Ranchers interested in carving out a marketing niche for their specialty meat products will get the latest information on economics, processing, organic production and grass finishing at a conference co-hosted by the University of California Cooperative Extension March 21 to 22 in Chico.

Niche meats are growing in popularity as consumers hunger for exotic flavors, such as grass-fed beef, goat, sheep and other livestock; while others seek to support small-scale farming and conservation; and health-conscious consumers pursue more nutritious meat produced and processed using non-conventional methods. But moving into niche meat production can be complicated.

"Many people involved with niche meat today need a better understanding of the economics of their marketing enterprise," said Roger Ingram, the UC Cooperative Extension livestock farm advisor in Placer and Nevada counties. "Does it make sense to do it all yourself? If someone offers you $1.50 a pound hot carcass weight, should you take it?"

These questions will be addressed by the conference keynote speaker, Dave Pratt, chief executive officer of Ranch Management Consultants. Pratt's expertise on sustainable agriculture and profitable ranching is sought after around the world. He believes the high prices paid in supermarkets for niche meat products may lead some ranchers to assume producing it is profitable. However, that's not always the case.

"Most grass-fed operations that I've looked at operate at an economic loss," he said. "It is business structure, not price that drives profit. Overhead costs exert three times the pressure on profit as product price."

Profit secrets

In his presentation, Pratt will convey his "three secrets to profit" and how they relate to niche meat marketing enterprises.

Processing is also a stumbling block for many niche-meat producers. The conference will include a processor panel that will address the current situation, plans for and barriers to expansion, and ways producers can work collaboratively with processors.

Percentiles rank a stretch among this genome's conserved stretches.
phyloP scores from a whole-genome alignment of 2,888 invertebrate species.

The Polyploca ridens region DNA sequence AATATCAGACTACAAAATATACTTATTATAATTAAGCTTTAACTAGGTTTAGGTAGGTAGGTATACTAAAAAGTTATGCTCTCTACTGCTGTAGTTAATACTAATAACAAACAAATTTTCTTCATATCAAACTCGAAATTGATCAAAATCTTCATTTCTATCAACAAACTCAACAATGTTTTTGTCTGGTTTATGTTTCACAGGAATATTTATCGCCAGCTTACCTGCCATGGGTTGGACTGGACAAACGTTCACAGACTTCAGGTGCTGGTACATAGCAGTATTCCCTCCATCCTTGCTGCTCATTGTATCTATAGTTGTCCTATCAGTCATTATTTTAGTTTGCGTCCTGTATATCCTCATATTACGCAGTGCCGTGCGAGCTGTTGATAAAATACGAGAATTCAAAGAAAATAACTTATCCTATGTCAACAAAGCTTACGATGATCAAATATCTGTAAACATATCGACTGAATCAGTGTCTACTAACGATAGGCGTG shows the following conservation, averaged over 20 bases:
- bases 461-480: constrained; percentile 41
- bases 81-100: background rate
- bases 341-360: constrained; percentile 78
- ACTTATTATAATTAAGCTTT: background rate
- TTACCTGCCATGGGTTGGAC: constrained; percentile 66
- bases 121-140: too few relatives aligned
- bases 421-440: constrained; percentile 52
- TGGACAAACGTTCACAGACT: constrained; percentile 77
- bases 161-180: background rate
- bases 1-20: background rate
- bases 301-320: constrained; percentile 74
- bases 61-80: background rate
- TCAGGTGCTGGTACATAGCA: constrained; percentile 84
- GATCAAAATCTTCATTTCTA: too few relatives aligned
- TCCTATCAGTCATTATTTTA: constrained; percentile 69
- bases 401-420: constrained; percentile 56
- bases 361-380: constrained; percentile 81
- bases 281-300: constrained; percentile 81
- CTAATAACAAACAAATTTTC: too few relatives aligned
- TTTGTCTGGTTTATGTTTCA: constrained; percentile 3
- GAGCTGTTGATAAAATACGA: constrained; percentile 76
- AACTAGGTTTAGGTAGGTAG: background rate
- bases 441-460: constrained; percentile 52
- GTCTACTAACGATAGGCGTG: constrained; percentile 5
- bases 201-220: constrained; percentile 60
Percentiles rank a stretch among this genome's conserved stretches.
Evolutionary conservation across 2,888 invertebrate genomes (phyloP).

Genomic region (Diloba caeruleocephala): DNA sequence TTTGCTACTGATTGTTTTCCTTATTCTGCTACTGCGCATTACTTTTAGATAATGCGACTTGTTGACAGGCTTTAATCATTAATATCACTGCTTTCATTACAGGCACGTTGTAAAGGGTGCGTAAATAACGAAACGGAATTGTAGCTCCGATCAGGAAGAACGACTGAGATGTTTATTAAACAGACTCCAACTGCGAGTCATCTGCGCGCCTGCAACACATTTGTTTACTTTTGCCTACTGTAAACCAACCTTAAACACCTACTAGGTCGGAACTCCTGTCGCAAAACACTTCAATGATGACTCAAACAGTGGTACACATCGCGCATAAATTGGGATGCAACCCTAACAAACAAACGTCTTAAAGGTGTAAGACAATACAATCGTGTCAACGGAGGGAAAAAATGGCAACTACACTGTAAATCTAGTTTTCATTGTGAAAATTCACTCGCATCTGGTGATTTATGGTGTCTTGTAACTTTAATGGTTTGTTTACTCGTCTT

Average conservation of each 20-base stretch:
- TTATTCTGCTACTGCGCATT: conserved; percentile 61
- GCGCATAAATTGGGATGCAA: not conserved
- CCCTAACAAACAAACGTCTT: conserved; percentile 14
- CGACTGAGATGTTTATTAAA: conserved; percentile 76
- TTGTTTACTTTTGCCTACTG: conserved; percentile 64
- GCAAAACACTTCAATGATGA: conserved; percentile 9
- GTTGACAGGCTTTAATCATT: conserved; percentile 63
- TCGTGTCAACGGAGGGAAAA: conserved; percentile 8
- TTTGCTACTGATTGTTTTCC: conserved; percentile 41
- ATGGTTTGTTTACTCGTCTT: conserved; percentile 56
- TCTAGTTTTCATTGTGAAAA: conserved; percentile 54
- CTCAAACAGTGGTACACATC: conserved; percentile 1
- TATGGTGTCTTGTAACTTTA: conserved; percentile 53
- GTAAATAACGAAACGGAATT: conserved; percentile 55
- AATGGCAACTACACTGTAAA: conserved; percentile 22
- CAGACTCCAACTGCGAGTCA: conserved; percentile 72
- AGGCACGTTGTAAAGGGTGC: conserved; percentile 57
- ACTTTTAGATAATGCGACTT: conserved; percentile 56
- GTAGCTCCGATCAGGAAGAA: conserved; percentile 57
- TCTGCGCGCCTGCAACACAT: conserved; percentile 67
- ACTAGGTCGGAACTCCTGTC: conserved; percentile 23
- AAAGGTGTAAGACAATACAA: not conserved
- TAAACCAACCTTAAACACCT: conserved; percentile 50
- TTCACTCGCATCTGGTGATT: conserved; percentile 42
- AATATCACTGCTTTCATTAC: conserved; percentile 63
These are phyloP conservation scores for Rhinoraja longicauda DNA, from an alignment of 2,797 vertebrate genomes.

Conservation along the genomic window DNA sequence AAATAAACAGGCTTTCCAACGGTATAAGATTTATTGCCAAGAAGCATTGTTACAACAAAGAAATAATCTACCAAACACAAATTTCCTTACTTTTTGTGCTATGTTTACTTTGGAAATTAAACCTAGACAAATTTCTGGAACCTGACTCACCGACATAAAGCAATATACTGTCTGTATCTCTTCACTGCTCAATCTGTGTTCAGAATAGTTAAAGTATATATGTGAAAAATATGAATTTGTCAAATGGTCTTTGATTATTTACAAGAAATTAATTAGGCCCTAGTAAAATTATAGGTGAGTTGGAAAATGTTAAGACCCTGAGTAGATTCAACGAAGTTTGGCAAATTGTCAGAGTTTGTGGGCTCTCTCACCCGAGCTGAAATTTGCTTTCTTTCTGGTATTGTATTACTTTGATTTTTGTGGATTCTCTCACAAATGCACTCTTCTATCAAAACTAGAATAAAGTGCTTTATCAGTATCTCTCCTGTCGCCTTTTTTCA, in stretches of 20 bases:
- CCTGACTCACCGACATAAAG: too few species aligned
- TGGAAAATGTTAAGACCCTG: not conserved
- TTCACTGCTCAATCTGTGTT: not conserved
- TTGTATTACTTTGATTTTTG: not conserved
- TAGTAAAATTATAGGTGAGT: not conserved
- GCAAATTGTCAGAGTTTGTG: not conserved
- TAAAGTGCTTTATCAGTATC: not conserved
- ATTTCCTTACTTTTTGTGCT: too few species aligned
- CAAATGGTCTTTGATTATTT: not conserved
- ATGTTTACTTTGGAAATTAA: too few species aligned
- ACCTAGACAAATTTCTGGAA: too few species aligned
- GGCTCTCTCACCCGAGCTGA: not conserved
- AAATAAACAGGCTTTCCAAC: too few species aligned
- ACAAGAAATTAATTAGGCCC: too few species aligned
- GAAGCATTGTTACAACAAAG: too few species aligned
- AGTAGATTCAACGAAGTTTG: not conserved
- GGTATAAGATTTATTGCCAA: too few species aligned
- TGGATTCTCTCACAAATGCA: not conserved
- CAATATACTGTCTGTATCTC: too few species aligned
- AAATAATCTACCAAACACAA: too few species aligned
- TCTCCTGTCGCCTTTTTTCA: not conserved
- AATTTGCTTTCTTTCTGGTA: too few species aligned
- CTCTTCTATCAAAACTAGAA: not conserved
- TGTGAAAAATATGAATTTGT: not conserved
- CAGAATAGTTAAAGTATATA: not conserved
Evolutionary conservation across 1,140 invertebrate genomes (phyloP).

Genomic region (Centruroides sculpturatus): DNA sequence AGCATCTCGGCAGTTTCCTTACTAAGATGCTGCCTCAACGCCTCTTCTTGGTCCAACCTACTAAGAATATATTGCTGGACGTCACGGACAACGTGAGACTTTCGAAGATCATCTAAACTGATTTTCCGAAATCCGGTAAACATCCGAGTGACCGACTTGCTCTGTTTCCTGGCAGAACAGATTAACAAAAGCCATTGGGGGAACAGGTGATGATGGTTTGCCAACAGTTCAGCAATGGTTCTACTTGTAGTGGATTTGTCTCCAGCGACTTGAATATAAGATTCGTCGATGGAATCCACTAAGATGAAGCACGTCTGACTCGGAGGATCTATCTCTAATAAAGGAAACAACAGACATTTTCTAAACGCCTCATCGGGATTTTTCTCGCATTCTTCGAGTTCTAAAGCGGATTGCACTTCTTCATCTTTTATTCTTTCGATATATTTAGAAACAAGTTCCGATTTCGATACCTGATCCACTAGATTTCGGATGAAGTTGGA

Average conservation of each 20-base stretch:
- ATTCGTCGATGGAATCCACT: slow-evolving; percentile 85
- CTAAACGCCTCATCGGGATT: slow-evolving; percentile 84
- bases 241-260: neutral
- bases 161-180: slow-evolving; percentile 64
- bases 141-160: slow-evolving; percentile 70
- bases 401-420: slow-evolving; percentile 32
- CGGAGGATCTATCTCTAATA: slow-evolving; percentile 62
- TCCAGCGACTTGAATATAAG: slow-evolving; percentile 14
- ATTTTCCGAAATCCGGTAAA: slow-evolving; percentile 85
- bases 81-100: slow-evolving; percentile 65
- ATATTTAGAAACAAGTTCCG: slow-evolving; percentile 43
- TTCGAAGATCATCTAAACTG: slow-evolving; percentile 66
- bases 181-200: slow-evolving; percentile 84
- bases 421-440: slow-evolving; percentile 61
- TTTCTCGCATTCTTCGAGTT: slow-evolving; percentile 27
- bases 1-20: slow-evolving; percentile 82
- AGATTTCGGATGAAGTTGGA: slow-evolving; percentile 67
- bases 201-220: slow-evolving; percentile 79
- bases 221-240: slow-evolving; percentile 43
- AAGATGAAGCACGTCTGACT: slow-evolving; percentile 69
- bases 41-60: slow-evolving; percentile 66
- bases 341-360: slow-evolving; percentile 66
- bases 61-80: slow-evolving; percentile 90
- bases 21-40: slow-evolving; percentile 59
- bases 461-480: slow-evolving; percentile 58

Organic production and grass-finishing will be discussed the second day of the conference. Organic topics will include market trends, certification, animal requirements and processing. Results from a new UC organic beef niche market cost study will be presented for the first time. The grass-finishing section will cover animal requirements, forage flow, filling in the forage gaps and using crop by-products.

The final afternoon will be devoted to a meeting of the Northern California Lamb Producers Feasibility Study Committee, which is evaluating niche market opportunities for lamb.

The Niche Meat Marketing Conference will be held at the Chico State Farm, California State University, Chico. Registration for the two-day conference -- which includes two lunches, dinner and proceedings -- is $70 before March 13 and $80 thereafter. To register, send a check payable to "UC Regents" to Niche Meat Marketing Conference, 11477 E Ave., Auburn, CA 95603. For more information, contact Robert Ingram at (530) 889-7385, rsingram@ucdavis.edu.